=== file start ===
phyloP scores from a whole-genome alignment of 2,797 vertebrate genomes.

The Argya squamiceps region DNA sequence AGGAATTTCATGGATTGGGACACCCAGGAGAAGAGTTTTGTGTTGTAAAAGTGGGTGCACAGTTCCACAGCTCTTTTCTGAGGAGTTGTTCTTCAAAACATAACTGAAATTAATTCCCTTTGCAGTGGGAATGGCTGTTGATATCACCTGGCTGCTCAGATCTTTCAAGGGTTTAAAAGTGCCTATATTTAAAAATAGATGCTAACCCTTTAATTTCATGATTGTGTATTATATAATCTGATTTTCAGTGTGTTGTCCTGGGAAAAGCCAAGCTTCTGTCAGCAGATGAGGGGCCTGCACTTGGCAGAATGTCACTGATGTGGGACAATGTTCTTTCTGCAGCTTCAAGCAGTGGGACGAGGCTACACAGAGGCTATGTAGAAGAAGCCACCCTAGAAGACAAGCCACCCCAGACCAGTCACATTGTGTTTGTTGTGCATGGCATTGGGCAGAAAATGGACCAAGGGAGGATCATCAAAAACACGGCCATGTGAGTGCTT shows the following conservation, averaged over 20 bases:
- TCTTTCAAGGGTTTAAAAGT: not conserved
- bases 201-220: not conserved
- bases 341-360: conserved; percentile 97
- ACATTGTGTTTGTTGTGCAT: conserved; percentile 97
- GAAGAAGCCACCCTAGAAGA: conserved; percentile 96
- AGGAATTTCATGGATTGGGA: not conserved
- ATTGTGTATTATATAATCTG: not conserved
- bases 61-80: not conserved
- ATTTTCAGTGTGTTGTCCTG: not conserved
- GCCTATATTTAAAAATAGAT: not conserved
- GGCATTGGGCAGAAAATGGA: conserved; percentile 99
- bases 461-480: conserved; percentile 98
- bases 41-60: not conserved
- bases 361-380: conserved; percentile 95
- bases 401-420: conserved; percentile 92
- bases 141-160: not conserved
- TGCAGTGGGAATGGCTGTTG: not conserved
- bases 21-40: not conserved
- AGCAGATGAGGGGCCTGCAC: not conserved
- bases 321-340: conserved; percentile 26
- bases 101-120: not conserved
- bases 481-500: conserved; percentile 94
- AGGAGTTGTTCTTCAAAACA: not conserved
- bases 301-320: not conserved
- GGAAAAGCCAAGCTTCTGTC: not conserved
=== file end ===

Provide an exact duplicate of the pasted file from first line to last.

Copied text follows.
phyloP scores from a whole-genome alignment of 2,797 vertebrate genomes.

The Argya squamiceps region DNA sequence AGGAATTTCATGGATTGGGACACCCAGGAGAAGAGTTTTGTGTTGTAAAAGTGGGTGCACAGTTCCACAGCTCTTTTCTGAGGAGTTGTTCTTCAAAACATAACTGAAATTAATTCCCTTTGCAGTGGGAATGGCTGTTGATATCACCTGGCTGCTCAGATCTTTCAAGGGTTTAAAAGTGCCTATATTTAAAAATAGATGCTAACCCTTTAATTTCATGATTGTGTATTATATAATCTGATTTTCAGTGTGTTGTCCTGGGAAAAGCCAAGCTTCTGTCAGCAGATGAGGGGCCTGCACTTGGCAGAATGTCACTGATGTGGGACAATGTTCTTTCTGCAGCTTCAAGCAGTGGGACGAGGCTACACAGAGGCTATGTAGAAGAAGCCACCCTAGAAGACAAGCCACCCCAGACCAGTCACATTGTGTTTGTTGTGCATGGCATTGGGCAGAAAATGGACCAAGGGAGGATCATCAAAAACACGGCCATGTGAGTGCTT shows the following conservation, averaged over 20 bases:
- TCTTTCAAGGGTTTAAAAGT: not conserved
- bases 201-220: not conserved
- bases 341-360: conserved; percentile 97
- ACATTGTGTTTGTTGTGCAT: conserved; percentile 97
- GAAGAAGCCACCCTAGAAGA: conserved; percentile 96
- AGGAATTTCATGGATTGGGA: not conserved
- ATTGTGTATTATATAATCTG: not conserved
- bases 61-80: not conserved
- ATTTTCAGTGTGTTGTCCTG: not conserved
- GCCTATATTTAAAAATAGAT: not conserved
- GGCATTGGGCAGAAAATGGA: conserved; percentile 99
- bases 461-480: conserved; percentile 98
- bases 41-60: not conserved
- bases 361-380: conserved; percentile 95
- bases 401-420: conserved; percentile 92
- bases 141-160: not conserved
- TGCAGTGGGAATGGCTGTTG: not conserved
- bases 21-40: not conserved
- AGCAGATGAGGGGCCTGCAC: not conserved
- bases 321-340: conserved; percentile 26
- bases 101-120: not conserved
- bases 481-500: conserved; percentile 94
- AGGAGTTGTTCTTCAAAACA: not conserved
- bases 301-320: not conserved
- GGAAAAGCCAAGCTTCTGTC: not conserved